NAGB Header Image

2012 Tallahassee

The Nation's Report Card and 12th Grade Academic Preparedness: Regional Symposium

April 18, 2012
Tallahassee, FL

The NAEP 12th Grade Preparedness Commission hosted a symposium in Tallahassee, Florida, to discuss the NAEP research on 12th grade academic preparedness and the feasibility of The Nation's Report Card serving as an indicator for preparedness. The Jackson event, which brought together regional leaders in K-12 and higher education, business, civil rights, and legislative policy, was the fifth in the series and followed events in BostonJackson (MS)Nashville, and Sacramento.

A panel of noted local experts addressed the implications of 12th grade academic preparedness for Mississippi's economy and jobs and discussed the potential relevance of NAEP as an indicator of preparedness for Florida and the nation.

Presiding over the symposium was the Hon. Ronnie Musgrove, former governor of Mississippi and Chair of the NAEP 12th Grade Preparedness Commission.

Hon. Anitere Flores, Florida State Senator and member of the National Assessment Governing Board, and Cornelia Orr, executive director of the National Assessment Governing Board, presented information about the preparedness research initiative and solicited ideas from attendees for additional research and partnering opportunities.

Randy Hanna, chancellor of the Florida College System; R.E. LeMon, associate vice chancellor of the Florida Board of Governors of the State University System of Florida; and Pam Stewart, chancellor of Public Schools of the Florida Department of Education, represented the perspective of education leaders during the panel discussion. David Hart, executive vice president of the Florida Chamber of Commerce, represented the business perspective.Representative Erik Fresen and Senator David Simmonsspoke from the perspective of state legislators.

Observations that emerged from panelists' and attendees' contributions include:

  • In Florida, education policies do not specify real consequences—or incentives—for student achievement after the 10th grade. Increased rigor of curriculum and expectations at grade 12, tied to consequences, could lead to increased academic preparedness.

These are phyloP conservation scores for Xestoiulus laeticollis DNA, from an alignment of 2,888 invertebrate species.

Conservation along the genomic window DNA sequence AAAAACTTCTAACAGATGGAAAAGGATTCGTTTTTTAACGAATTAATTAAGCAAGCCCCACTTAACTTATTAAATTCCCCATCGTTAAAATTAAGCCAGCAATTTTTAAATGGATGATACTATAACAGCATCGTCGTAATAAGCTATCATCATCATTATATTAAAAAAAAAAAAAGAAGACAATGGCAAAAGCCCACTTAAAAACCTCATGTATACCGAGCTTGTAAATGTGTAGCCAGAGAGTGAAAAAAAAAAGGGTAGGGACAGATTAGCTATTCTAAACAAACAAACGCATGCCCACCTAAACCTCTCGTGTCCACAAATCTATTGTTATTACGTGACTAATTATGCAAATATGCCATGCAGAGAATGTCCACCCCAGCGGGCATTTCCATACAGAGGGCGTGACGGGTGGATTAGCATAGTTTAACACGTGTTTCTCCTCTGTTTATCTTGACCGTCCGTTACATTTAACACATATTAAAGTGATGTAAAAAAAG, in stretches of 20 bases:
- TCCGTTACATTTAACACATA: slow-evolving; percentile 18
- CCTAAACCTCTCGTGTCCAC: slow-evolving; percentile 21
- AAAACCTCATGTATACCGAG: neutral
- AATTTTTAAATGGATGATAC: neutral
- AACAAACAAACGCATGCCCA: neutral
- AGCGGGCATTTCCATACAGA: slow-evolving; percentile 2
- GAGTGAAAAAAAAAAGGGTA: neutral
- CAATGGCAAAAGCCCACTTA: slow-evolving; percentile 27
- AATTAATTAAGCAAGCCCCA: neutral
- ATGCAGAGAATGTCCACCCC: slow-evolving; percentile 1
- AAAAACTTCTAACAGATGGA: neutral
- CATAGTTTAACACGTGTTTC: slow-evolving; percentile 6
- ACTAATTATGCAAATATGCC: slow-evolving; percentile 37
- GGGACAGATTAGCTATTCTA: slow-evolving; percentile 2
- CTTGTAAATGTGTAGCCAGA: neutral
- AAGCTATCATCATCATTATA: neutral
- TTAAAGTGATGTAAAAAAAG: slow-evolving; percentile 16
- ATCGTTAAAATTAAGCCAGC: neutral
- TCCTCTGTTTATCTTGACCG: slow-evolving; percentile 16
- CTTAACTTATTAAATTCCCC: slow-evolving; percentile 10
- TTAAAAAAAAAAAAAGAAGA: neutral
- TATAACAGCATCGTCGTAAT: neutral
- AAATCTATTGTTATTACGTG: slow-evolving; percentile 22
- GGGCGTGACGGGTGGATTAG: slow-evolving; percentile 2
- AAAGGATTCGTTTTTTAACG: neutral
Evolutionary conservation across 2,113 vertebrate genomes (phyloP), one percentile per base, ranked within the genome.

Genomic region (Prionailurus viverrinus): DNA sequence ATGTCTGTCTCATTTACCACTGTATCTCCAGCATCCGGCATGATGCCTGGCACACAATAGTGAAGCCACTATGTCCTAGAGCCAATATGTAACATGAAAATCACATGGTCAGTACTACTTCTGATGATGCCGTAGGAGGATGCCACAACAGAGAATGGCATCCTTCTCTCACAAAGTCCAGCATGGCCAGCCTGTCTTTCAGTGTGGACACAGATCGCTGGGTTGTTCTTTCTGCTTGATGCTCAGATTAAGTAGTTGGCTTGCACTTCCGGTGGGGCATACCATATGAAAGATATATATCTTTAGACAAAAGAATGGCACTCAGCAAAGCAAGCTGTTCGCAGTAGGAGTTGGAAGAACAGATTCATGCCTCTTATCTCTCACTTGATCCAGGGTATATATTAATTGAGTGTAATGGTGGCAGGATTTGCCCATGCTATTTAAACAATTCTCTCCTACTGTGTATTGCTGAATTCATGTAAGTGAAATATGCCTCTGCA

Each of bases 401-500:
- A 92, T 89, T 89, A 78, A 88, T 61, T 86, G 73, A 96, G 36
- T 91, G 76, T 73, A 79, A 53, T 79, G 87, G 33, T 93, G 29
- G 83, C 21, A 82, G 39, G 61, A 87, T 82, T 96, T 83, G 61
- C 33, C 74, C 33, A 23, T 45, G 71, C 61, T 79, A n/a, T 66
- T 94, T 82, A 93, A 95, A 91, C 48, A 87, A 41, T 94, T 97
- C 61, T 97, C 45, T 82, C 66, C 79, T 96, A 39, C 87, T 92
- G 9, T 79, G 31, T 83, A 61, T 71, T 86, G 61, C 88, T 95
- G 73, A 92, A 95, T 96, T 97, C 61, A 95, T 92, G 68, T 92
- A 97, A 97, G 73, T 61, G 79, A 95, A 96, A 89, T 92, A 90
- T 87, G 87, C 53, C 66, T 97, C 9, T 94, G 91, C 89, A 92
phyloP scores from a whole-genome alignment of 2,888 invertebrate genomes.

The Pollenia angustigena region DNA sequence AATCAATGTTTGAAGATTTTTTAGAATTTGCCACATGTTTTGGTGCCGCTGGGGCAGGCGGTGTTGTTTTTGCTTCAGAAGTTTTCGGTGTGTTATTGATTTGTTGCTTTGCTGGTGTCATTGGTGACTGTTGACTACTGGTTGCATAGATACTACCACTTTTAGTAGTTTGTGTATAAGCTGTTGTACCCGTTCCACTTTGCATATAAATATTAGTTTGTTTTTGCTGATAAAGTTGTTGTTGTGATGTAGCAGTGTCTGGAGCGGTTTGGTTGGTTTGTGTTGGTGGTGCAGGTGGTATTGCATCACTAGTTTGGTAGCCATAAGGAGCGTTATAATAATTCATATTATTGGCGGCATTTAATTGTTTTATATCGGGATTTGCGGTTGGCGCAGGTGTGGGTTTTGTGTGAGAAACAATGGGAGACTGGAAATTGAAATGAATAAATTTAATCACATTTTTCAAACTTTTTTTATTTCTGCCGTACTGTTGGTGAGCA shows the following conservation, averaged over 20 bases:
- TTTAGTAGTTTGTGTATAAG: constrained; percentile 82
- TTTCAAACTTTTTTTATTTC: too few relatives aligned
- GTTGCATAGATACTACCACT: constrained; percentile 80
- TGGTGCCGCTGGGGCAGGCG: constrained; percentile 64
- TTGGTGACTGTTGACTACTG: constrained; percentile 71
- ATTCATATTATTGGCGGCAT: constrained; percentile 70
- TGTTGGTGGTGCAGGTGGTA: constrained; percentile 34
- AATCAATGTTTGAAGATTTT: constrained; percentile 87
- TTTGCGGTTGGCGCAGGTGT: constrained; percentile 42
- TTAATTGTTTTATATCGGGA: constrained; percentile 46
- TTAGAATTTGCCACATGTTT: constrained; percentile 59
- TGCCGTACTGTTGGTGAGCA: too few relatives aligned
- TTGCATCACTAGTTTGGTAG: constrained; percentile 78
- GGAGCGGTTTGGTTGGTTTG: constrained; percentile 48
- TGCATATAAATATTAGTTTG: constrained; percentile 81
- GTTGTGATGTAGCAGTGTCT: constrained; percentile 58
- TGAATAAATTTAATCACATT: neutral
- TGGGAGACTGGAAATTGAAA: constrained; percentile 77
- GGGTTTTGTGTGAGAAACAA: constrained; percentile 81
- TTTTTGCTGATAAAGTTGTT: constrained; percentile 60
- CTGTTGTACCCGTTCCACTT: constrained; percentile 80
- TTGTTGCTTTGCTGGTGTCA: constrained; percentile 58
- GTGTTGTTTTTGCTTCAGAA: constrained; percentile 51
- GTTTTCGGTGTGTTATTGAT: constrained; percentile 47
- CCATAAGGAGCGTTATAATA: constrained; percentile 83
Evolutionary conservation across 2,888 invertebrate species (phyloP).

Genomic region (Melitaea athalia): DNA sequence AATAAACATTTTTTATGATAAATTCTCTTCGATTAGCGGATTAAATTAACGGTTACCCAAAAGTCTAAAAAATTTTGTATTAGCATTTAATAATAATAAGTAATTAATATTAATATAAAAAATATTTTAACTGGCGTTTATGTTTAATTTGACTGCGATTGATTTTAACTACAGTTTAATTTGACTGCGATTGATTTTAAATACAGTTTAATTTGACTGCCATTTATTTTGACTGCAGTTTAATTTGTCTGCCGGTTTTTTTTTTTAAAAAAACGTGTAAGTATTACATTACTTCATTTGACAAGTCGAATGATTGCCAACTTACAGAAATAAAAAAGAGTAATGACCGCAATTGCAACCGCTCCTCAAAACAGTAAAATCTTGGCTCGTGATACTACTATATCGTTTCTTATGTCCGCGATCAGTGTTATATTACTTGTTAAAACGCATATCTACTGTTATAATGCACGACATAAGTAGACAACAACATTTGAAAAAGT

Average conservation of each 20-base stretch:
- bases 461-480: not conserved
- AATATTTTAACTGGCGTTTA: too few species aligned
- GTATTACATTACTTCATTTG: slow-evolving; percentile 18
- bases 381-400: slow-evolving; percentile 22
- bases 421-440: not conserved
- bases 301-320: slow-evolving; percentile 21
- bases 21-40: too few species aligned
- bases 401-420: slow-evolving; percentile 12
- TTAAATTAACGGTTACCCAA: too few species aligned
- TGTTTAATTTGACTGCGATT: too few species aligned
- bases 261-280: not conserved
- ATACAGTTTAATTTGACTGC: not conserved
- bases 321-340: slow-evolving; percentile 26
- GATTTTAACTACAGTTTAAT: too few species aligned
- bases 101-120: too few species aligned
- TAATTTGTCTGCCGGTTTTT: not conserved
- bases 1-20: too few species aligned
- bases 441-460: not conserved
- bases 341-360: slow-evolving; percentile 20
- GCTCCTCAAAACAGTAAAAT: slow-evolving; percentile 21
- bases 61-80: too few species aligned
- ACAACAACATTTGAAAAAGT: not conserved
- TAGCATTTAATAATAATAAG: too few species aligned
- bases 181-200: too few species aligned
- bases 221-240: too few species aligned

• Unpreparedness is a national problem of epidemic proportions that is under-diagnosed and underreported. Lack of academic preparedness is a profound problem, with real consequences for our nation's competitiveness.

  • NAEP has provided a very important independent, external measure that permits Florida to compare its student achievement with the nation and other states.

  • State NAEP at the 12th grade fills an important, otherwise unavailable, information need.

  • Florida business leaders hold a strong belief in measurement and accountability. The ability for businesses considering locating in a state such as Florida to look at NAEP scores to see how students compare to those in other states and countries, assess the talent supply, and answer the question "Can we compete?" is critical.

  • Without accurate data, it's difficult to make accurate decisions. Given that Florida now has a wealth of education data from NAEP and other assessments, it is incumbent upon policymakers to act on it and use the data to drive instruction. In particular, states like Florida can interpret NAEP data to learn from the successes of the highest-achieving states.

  • In addition to informing policymakers, NAEP can inform parents and the public so that they know "what they're getting" as students matriculate through the K-12 system.

  • Future preparedness research to consider should include: A comparison of NAEP to the Florida Postsecondary Education Readiness Test (PERT), studies looking back to performance at the 8th grade as well as the 10th and 12th grades, and a study of the alignment of NAEP and the Common Core State Standards and Assessments.

  • Consider conducting research on preparedness and 12th grade writing.

For a complete record of the morning's conversation, see the symposium transcript.

To read The Florida Current's coverage of the event, download this PDF.

NAEP—the National Assessment of Educational Progress—is also known as The Nation's Report Card. Congressionally authorized and funded since 1969, NAEP reports to the public on the status and progress of student achievement in core subjects at grades 4, 8, and 12.

The National Assessment Governing Board, which oversees NAEP, is conducting a comprehensive program of research to transform NAEP into an indicator of 12th grade academic preparedness for college and job training.

NAEP is uniquely positioned to serve as this indicator because it is the only source of nationally representative student achievement data at the 12th grade.

The Governing Board's research program, now in its first phase, involves more than 30 planned studies. The purpose of the research is to identify the reading and mathematics skills and knowledge, as measured by NAEP, needed to qualify, without remediation, for first-year college courses or job training.

Research results so far are promising. A report on the first phase of the research program is expected in 2012.

An overview of the research program can be found here.

Summaries of completed research studies can be found here.